Special Report

The 30 Countries with the Smallest Gender Gap

Source: LUNAMARINA / Getty Images

25. Mexico
>2020 score (0-1): 0.754
>2006 score: 0.646 (75th out of 115)
>Labor force participation score in 2020: 0.570 (128th out of 153)
>Wage equality for similar work in 2020: 0.503 (129th out of 153)
>Legislators, senior officials and managers in 2020: 0.565 (48th out of 153)

Mexico is one of the five most improved countries worldwide on the list in 2020, with all five nations narrowing gender parity gaps by 3.4 percentage points or more. Like the other improved nations, Mexico reported an increase in women’s presence in political institutions. The number of women in ministerial positions leaped to 42.1% from 15.8% in 2018, and women represent more than 48% of seats in parliament. Mexico has also virtually closed educational attainment and health and survival disparities, according to the WEF. Where Mexico needs improvement is in labor force participation — only 47% of Mexican women participate in the labor market compared to 82% of men.

Source: Courtesy of Government of the Republic of Trinidad and Tobago

24. Trinidad and Tobago
>2020 score (0-1): 0.756
>2006 score: 0.6800 (45th out of 115)
>Labor force participation score in 2020: 0.733 (100th out of 153)
>Wage equality for similar work in 2020: 0.62 (88th out of 153)
>Legislators, senior officials and managers in 2020: 0.802 (13th out of 153)

Trinidad and Tobago ranks first in parity among professional and technical workers, with more women working in the field than men, a gap of 17 percentage points. The Caribbean country ranks first in enrollment in second and tertiary education, as well as first in health and survival. Trinidad and Tobago ranks 31st in political empowerment. The country has had one female head of state in the last 50 years, Kamla Persad-Bissessar, who served as prime minister from 2010 to 2015.

Source: Calin Stan / Getty Images

23. Moldova
>2020 score (0-1): 0.757
>2006 score: 0.713 (17th out of 115)
>Labor force participation score in 2020: 0.903 (35th out of 153)
>Wage equality for similar work in 2020: 0.71 (39th out of 153)
>Legislators, senior officials and managers in 2020: 0.680 (23rd out of 153)

The Eastern European nation of Moldova slipped six spots in the 2020 WEF gender parity list from 2006. Its gender gap score improved, but only slightly. Moldova’s ranking tumbled in the areas of economic participation and opportunity (to 19th from second) and educational attainment (to 61st from 37th). Political empowerment rose for women in Moldova, with the nation’s ranking rising to 45th from 50th. Moldova ranks 22nd in women in ministerial positions. The country has a score of 1.000 in terms of professional and technical workers, with more than 65% of such workers female.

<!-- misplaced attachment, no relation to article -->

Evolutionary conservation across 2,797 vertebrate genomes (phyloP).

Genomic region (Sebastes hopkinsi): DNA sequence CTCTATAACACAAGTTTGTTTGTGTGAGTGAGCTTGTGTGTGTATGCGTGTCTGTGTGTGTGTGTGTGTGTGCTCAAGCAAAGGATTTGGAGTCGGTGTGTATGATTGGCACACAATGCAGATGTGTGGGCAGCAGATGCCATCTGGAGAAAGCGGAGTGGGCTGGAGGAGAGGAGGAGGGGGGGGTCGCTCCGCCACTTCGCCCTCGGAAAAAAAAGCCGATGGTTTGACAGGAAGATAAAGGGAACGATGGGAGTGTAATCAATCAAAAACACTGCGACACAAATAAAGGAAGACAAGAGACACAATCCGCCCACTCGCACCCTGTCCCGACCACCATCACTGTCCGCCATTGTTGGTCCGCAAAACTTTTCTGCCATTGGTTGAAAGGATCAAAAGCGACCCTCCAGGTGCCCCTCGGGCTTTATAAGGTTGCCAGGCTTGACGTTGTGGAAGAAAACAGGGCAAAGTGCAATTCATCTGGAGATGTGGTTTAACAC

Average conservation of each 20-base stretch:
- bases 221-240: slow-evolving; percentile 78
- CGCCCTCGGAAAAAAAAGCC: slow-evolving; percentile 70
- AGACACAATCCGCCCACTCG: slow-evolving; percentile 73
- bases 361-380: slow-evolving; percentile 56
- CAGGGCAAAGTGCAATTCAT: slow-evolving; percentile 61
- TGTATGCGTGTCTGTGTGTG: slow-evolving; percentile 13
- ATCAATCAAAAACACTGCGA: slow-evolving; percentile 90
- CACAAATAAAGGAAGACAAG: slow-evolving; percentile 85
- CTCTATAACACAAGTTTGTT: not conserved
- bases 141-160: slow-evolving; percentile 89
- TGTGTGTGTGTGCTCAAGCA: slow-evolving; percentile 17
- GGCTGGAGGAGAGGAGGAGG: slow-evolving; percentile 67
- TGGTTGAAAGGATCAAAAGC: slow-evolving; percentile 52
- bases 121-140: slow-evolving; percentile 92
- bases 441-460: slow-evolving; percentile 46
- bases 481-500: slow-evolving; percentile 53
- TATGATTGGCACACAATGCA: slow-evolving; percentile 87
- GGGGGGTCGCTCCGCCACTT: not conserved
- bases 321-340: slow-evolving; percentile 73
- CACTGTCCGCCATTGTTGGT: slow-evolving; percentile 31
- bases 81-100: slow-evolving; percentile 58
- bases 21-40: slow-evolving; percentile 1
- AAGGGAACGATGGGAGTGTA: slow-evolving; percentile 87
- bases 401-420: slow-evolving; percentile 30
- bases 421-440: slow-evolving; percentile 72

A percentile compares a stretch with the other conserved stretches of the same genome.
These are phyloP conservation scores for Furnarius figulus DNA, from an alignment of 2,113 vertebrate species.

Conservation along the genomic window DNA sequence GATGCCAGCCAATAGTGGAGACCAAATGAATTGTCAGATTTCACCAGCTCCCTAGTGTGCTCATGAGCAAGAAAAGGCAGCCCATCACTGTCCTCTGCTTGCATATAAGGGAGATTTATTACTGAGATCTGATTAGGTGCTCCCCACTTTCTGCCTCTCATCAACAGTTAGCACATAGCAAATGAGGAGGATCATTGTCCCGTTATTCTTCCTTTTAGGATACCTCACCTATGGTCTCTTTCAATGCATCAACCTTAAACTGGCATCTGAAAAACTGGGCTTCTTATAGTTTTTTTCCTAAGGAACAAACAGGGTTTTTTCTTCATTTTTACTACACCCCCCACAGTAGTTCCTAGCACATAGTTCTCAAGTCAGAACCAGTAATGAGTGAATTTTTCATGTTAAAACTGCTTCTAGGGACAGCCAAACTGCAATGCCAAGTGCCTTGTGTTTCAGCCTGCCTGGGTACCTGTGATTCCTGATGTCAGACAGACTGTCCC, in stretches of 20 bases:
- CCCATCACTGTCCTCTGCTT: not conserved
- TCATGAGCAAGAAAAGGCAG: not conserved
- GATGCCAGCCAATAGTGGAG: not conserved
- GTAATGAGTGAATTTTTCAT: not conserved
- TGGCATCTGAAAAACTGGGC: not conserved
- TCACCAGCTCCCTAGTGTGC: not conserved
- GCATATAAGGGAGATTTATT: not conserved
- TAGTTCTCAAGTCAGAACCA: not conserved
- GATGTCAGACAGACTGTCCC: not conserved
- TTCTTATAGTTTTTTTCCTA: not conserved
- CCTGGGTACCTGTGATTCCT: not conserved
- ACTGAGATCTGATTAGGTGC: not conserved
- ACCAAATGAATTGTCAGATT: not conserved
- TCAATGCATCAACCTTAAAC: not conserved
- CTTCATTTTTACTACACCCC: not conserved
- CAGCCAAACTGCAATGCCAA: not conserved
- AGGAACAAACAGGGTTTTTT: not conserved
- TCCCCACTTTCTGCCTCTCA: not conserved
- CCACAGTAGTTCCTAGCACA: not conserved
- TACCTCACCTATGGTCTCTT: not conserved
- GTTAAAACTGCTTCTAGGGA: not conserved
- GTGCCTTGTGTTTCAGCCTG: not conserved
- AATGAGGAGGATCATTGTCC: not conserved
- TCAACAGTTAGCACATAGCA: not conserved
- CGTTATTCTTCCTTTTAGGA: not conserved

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22. Colombia
>2020 score (0-1): 0.758
>2006 score: 0.705 (22nd out of 115)
>Labor force participation score in 2020: 0.742 (97th out of 153)
>Wage equality for similar work in 2020: 0.535 (122nd out of 153)
>Legislators, senior officials and managers in 2020: 1.000 (1st out of 153)

The gender parity gap in political empowerment is narrowing in Colombia, a major reason the South American nation ranks 22nd on the WEF list. Women in ministerial positions have a nearly 6 percentage point advantage over their male counterparts, although less than 19% of parliament seats are held by women. Other areas where the country scores 1.000, or no gender gap, include parity in senior officials and managers, professional and technical workers, and the educational attainment categories of literacy rate and enrollment in primary, secondary, and tertiary education.

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21. United Kingdom
>2020 score (0-1): 0.767
>2006 score: 0.736 (9th out of 115)
>Labor force participation score in 2020: 0.886 (49th out of 153)
>Wage equality for similar work in 2020: 0.642 (76th out of 153)
>Legislators, senior officials and managers in 2020: 0.569 (47th out of 153)

The United Kingdom has fallen out of the top 10 in WEF’s gender parity list in the 2020 listing. It dropped six places since the 2018 ranking. The U.K. declined in ranking in all the major categories from 2006: Economic participation and opportunity (38th from first), political empowerment (20th from 12th), economic participation and opportunity (58th from 37th), and health and survival (112th from 63rd). There is a 10 percentage point gap in the labor participation rate between men and women in the U.K.

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